November 2006 News

Increasing pressure for withdrawal of army: Kashmir govt wants 51 police battalions

11 November 2006
The Daily Times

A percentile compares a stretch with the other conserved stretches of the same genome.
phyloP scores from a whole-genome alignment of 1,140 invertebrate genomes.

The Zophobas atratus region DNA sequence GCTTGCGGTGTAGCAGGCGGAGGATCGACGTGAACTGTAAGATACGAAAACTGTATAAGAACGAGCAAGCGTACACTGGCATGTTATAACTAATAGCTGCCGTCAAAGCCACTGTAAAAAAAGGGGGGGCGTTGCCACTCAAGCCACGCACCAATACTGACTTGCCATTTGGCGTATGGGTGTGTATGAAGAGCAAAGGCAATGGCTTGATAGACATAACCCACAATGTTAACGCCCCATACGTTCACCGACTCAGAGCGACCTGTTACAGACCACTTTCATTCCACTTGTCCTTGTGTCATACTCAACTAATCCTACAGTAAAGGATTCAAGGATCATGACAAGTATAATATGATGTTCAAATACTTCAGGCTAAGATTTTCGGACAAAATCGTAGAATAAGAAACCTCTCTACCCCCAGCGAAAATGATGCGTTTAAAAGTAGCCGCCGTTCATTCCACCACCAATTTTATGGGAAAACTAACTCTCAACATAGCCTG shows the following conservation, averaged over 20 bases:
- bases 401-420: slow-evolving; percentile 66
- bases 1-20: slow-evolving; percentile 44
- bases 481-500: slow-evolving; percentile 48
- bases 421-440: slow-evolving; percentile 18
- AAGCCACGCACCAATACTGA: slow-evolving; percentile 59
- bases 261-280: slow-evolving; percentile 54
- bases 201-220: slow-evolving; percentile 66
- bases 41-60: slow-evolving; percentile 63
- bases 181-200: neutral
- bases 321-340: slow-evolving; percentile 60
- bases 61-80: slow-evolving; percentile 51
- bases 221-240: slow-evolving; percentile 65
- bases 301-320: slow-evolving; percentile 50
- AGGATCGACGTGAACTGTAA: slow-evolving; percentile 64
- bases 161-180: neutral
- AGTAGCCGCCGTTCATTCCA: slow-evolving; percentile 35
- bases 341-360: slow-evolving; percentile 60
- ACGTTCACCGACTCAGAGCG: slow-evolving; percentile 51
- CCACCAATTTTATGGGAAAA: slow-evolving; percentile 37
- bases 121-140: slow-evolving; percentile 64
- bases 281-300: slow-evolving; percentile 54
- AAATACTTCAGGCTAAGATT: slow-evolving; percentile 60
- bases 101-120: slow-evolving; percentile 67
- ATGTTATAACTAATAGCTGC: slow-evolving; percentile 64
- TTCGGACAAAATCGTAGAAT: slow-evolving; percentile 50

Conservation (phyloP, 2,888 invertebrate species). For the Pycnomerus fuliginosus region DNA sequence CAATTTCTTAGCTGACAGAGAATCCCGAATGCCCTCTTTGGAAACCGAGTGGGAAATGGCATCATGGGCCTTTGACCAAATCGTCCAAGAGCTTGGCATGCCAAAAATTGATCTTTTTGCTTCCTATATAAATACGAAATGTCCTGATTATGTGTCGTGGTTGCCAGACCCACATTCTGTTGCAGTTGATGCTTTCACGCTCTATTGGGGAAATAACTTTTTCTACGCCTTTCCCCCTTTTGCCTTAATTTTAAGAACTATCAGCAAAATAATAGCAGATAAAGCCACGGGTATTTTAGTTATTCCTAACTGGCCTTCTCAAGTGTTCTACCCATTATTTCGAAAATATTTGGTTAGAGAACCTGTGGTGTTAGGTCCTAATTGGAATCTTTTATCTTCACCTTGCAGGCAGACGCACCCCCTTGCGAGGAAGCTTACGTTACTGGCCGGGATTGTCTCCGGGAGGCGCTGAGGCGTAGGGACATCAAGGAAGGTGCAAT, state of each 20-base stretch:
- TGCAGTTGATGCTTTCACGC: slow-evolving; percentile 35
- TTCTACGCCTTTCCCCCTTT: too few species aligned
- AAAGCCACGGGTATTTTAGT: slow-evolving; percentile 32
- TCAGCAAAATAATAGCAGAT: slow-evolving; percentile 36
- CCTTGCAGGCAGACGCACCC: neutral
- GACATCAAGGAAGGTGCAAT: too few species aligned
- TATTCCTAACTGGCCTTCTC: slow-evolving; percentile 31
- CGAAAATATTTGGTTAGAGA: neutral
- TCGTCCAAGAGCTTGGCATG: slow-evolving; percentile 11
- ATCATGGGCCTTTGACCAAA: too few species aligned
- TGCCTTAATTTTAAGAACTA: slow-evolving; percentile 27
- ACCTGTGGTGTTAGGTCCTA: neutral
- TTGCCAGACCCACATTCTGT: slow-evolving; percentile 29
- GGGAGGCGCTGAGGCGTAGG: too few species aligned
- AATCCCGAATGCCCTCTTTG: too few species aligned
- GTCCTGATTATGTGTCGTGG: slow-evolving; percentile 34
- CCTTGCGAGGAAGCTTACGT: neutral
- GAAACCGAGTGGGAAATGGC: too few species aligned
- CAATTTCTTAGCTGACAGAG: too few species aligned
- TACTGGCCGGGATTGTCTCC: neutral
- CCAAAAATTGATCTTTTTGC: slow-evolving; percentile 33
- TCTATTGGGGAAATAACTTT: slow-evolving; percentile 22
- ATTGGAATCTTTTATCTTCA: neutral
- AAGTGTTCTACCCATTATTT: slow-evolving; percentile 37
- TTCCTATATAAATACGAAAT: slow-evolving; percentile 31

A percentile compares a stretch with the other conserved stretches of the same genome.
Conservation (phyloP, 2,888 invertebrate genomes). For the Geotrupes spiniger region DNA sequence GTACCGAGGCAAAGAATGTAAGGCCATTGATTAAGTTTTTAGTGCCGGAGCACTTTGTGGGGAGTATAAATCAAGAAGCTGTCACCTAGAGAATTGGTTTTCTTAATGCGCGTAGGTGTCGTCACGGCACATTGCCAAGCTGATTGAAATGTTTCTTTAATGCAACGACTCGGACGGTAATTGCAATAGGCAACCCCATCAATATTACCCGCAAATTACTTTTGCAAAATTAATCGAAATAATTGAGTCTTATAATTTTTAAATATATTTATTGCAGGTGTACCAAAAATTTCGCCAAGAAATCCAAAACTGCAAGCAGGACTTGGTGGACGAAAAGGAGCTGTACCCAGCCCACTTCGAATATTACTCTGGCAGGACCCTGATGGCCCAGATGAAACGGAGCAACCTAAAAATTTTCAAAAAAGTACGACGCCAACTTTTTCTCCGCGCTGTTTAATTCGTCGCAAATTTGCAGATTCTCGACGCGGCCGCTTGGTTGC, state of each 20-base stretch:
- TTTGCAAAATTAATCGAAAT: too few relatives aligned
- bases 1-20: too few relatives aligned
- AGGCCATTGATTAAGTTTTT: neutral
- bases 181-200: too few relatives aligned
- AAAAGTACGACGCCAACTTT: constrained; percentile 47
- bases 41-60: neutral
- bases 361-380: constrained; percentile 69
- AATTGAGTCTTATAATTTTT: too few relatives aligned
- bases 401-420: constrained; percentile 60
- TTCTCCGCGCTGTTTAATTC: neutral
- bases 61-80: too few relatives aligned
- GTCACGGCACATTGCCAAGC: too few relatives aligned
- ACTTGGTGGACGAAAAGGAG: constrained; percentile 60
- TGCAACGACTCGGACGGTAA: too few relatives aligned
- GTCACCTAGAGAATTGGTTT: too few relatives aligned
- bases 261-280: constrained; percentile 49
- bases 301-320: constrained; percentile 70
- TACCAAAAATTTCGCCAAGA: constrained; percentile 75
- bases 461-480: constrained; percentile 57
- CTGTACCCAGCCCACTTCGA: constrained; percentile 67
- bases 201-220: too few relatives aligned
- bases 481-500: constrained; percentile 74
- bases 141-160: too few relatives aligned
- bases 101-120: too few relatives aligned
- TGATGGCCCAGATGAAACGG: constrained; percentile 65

New Delhi: The Jammu and Kashmir government has sought permission to sanction 51 battalions of armed police to take over security operations in the wake of increasing pressure for withdrawal of army and the paramilitary forces from civilian areas. Sources here said that Chief Minister Ghulam Nabi Azad and Finance Minister Tariq Hameed Qarra raised the issue before Prime Minister Dr Manmohan Singh when they called on him last Thursday. Singh, however, directed them to work out the details with the Union Home Ministry. State government sources said they wanted to kill two birds with one stone by raising such a huge police force. The move would create jobs for over 60,000 youth while simultaneously addressing security issues in case the Border Security Force (BSF) or the army are withdrawn from civilian areas. Alliance partner Peoples Democratic Party (PDP) and several human rights organisations have demanded withdrawal of army and paramilitary forces from civilian areas. Last year, the government replaced the Central Reserve Police Force (CRPF) with the BSF units that were controlling Srinagar for the past decade. Activists, however, say the move made no difference and most citizens continued to be harassed. Sources here said that Azad argued before the prime minister that the state needed to remain vigilant in case the demand for demilitarisation increased. One day or another, army and paramilitary forces will be phased out from cities and towns. We need to be ready to face the situation, argued the state government delegation that met the Planning Commission, Union Finance Minister P Chidambaram and the prime minister. The delegation demanded that the example of Punjab be repeated in Jammu and Kashmir, where law and order was handed over to state police once the army was called back to the barracks, instead of being handed over to some other central force. Central government officials argued during the meeting that the state government is already in possession of five Indian Reserve Police (IRP) battalions and were willing to raise more such battalions if the need arose. They were told, however, that the state needs a permanent stationed force, and not one that can be transferred outside state and controlled from New Delhi. The state government will soon submit a plan to the Union Home Ministry, which will decide on an appropriate course of action after consultations with Finance Ministry officials. The Indian government had already sanctioned five additional battalions of state armed police a few months ago. The idea of increasing the police force in the area is to involve local police in counter insurgency operations and for better coordination with army and paramilitary forces. Improvement in general policing and expansion of the state polices intelligence network are also on top of the agenda of the state police force behind the expansion. The state government, which recently advertised the recruitment of two battalions, has received more than 20,000 applications from unemployed youth. They originally had 30,000 officers in 1990 ahead of the onset of militancy. Currently, the number of police officers alone is about 75,000. If the Special Police Officers (SPOs) are hired, and Village and Defence Committee members added to the number, the new figure crosses 100,000. In addition to increasing the number of battalions for the police force, state police officials are also trying to reinforce their intelligence network. We need sleuths who can be posted in distant villages where militants have carved out safe sanctuaries, said a top police official.

 

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